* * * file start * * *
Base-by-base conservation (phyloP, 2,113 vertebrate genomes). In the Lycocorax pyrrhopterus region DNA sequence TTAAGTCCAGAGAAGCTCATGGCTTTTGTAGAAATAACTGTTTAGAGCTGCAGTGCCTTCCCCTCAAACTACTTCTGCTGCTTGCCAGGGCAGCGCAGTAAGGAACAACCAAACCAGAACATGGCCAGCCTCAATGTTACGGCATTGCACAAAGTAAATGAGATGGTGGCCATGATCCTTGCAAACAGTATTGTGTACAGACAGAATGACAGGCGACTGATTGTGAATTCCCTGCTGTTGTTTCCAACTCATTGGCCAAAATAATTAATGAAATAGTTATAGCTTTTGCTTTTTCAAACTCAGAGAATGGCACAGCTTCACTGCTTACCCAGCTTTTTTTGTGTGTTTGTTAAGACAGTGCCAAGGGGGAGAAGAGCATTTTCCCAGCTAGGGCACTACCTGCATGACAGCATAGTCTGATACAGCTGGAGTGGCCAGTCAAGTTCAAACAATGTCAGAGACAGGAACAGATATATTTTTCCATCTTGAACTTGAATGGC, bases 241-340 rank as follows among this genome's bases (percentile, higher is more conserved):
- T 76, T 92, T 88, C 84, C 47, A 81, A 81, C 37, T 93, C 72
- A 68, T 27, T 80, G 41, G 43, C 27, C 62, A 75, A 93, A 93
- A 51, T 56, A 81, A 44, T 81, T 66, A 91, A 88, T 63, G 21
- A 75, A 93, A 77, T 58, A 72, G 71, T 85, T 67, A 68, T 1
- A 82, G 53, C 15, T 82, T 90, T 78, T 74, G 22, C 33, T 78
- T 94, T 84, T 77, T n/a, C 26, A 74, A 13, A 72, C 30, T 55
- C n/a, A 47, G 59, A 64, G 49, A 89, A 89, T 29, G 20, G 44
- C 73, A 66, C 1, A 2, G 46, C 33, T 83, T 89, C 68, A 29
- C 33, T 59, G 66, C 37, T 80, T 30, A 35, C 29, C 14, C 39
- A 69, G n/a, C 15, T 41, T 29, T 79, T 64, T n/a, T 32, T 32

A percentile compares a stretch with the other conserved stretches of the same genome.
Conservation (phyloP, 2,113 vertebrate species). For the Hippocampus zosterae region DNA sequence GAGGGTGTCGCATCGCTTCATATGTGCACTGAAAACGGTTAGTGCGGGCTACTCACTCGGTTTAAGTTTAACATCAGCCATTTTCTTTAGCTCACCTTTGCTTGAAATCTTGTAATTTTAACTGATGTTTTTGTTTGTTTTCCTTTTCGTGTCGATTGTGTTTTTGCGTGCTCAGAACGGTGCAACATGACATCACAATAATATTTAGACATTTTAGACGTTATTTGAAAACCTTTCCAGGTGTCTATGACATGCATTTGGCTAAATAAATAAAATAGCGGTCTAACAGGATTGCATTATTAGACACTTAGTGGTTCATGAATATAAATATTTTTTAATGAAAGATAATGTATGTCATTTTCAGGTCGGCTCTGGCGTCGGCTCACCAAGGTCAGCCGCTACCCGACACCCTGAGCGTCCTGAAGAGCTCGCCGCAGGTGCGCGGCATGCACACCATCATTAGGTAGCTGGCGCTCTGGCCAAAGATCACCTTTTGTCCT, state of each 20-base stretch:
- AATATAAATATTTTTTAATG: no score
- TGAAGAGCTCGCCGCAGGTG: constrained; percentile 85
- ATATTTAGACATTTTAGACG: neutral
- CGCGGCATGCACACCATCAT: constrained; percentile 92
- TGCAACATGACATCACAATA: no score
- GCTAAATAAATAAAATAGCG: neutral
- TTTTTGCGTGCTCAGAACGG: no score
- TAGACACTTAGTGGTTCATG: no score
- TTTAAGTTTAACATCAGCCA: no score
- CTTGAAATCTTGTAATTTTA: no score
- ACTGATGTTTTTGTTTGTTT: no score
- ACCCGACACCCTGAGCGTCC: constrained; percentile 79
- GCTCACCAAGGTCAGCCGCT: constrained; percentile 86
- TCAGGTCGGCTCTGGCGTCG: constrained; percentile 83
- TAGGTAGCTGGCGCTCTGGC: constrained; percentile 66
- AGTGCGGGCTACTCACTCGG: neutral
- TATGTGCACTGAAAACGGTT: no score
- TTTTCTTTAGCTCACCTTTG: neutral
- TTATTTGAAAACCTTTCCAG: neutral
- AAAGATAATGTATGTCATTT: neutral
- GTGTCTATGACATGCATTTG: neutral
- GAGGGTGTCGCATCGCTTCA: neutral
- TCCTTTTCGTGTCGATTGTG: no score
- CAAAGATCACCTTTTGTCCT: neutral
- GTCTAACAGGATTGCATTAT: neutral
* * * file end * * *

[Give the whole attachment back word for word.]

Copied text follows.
Base-by-base conservation (phyloP, 2,113 vertebrate genomes). In the Lycocorax pyrrhopterus region DNA sequence TTAAGTCCAGAGAAGCTCATGGCTTTTGTAGAAATAACTGTTTAGAGCTGCAGTGCCTTCCCCTCAAACTACTTCTGCTGCTTGCCAGGGCAGCGCAGTAAGGAACAACCAAACCAGAACATGGCCAGCCTCAATGTTACGGCATTGCACAAAGTAAATGAGATGGTGGCCATGATCCTTGCAAACAGTATTGTGTACAGACAGAATGACAGGCGACTGATTGTGAATTCCCTGCTGTTGTTTCCAACTCATTGGCCAAAATAATTAATGAAATAGTTATAGCTTTTGCTTTTTCAAACTCAGAGAATGGCACAGCTTCACTGCTTACCCAGCTTTTTTTGTGTGTTTGTTAAGACAGTGCCAAGGGGGAGAAGAGCATTTTCCCAGCTAGGGCACTACCTGCATGACAGCATAGTCTGATACAGCTGGAGTGGCCAGTCAAGTTCAAACAATGTCAGAGACAGGAACAGATATATTTTTCCATCTTGAACTTGAATGGC, bases 241-340 rank as follows among this genome's bases (percentile, higher is more conserved):
- T 76, T 92, T 88, C 84, C 47, A 81, A 81, C 37, T 93, C 72
- A 68, T 27, T 80, G 41, G 43, C 27, C 62, A 75, A 93, A 93
- A 51, T 56, A 81, A 44, T 81, T 66, A 91, A 88, T 63, G 21
- A 75, A 93, A 77, T 58, A 72, G 71, T 85, T 67, A 68, T 1
- A 82, G 53, C 15, T 82, T 90, T 78, T 74, G 22, C 33, T 78
- T 94, T 84, T 77, T n/a, C 26, A 74, A 13, A 72, C 30, T 55
- C n/a, A 47, G 59, A 64, G 49, A 89, A 89, T 29, G 20, G 44
- C 73, A 66, C 1, A 2, G 46, C 33, T 83, T 89, C 68, A 29
- C 33, T 59, G 66, C 37, T 80, T 30, A 35, C 29, C 14, C 39
- A 69, G n/a, C 15, T 41, T 29, T 79, T 64, T n/a, T 32, T 32

A percentile compares a stretch with the other conserved stretches of the same genome.
Conservation (phyloP, 2,113 vertebrate species). For the Hippocampus zosterae region DNA sequence GAGGGTGTCGCATCGCTTCATATGTGCACTGAAAACGGTTAGTGCGGGCTACTCACTCGGTTTAAGTTTAACATCAGCCATTTTCTTTAGCTCACCTTTGCTTGAAATCTTGTAATTTTAACTGATGTTTTTGTTTGTTTTCCTTTTCGTGTCGATTGTGTTTTTGCGTGCTCAGAACGGTGCAACATGACATCACAATAATATTTAGACATTTTAGACGTTATTTGAAAACCTTTCCAGGTGTCTATGACATGCATTTGGCTAAATAAATAAAATAGCGGTCTAACAGGATTGCATTATTAGACACTTAGTGGTTCATGAATATAAATATTTTTTAATGAAAGATAATGTATGTCATTTTCAGGTCGGCTCTGGCGTCGGCTCACCAAGGTCAGCCGCTACCCGACACCCTGAGCGTCCTGAAGAGCTCGCCGCAGGTGCGCGGCATGCACACCATCATTAGGTAGCTGGCGCTCTGGCCAAAGATCACCTTTTGTCCT, state of each 20-base stretch:
- AATATAAATATTTTTTAATG: no score
- TGAAGAGCTCGCCGCAGGTG: constrained; percentile 85
- ATATTTAGACATTTTAGACG: neutral
- CGCGGCATGCACACCATCAT: constrained; percentile 92
- TGCAACATGACATCACAATA: no score
- GCTAAATAAATAAAATAGCG: neutral
- TTTTTGCGTGCTCAGAACGG: no score
- TAGACACTTAGTGGTTCATG: no score
- TTTAAGTTTAACATCAGCCA: no score
- CTTGAAATCTTGTAATTTTA: no score
- ACTGATGTTTTTGTTTGTTT: no score
- ACCCGACACCCTGAGCGTCC: constrained; percentile 79
- GCTCACCAAGGTCAGCCGCT: constrained; percentile 86
- TCAGGTCGGCTCTGGCGTCG: constrained; percentile 83
- TAGGTAGCTGGCGCTCTGGC: constrained; percentile 66
- AGTGCGGGCTACTCACTCGG: neutral
- TATGTGCACTGAAAACGGTT: no score
- TTTTCTTTAGCTCACCTTTG: neutral
- TTATTTGAAAACCTTTCCAG: neutral
- AAAGATAATGTATGTCATTT: neutral
- GTGTCTATGACATGCATTTG: neutral
- GAGGGTGTCGCATCGCTTCA: neutral
- TCCTTTTCGTGTCGATTGTG: no score
- CAAAGATCACCTTTTGTCCT: neutral
- GTCTAACAGGATTGCATTAT: neutral